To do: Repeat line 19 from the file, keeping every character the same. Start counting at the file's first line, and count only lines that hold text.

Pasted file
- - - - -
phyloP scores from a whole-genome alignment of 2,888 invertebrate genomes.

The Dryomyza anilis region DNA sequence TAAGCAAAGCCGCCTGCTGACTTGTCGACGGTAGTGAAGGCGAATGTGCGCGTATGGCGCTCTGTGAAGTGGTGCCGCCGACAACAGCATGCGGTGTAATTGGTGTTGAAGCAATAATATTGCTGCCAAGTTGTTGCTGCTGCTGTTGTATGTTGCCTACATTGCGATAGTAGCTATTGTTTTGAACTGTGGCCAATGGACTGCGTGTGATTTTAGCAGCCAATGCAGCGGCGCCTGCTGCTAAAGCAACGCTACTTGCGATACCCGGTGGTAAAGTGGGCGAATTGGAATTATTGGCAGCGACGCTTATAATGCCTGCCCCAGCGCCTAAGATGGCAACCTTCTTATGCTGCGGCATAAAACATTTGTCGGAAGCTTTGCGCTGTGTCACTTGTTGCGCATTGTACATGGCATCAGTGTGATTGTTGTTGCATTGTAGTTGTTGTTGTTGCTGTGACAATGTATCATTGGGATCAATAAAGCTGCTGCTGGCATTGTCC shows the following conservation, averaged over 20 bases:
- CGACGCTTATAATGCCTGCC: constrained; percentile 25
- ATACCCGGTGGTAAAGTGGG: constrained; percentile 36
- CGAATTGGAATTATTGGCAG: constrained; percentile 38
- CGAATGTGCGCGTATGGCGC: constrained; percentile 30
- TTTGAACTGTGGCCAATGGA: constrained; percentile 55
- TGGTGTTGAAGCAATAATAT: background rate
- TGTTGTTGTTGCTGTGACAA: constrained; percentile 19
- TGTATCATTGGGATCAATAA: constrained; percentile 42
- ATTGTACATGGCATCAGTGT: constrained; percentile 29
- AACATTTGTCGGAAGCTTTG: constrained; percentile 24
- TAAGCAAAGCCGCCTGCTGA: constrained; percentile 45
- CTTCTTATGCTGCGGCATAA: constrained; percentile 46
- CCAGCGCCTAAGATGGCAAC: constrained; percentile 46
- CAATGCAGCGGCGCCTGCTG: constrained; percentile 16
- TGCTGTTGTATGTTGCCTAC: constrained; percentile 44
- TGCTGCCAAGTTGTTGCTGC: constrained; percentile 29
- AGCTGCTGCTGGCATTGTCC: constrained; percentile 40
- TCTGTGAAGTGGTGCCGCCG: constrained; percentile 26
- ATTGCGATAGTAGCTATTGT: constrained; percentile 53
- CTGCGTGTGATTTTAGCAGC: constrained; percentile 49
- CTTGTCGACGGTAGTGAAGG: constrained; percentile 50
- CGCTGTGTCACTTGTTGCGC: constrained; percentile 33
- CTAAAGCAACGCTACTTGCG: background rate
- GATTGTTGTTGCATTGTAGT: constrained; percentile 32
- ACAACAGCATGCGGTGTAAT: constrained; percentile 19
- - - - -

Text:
- AGCTGCTGCTGGCATTGTCC: constrained; percentile 40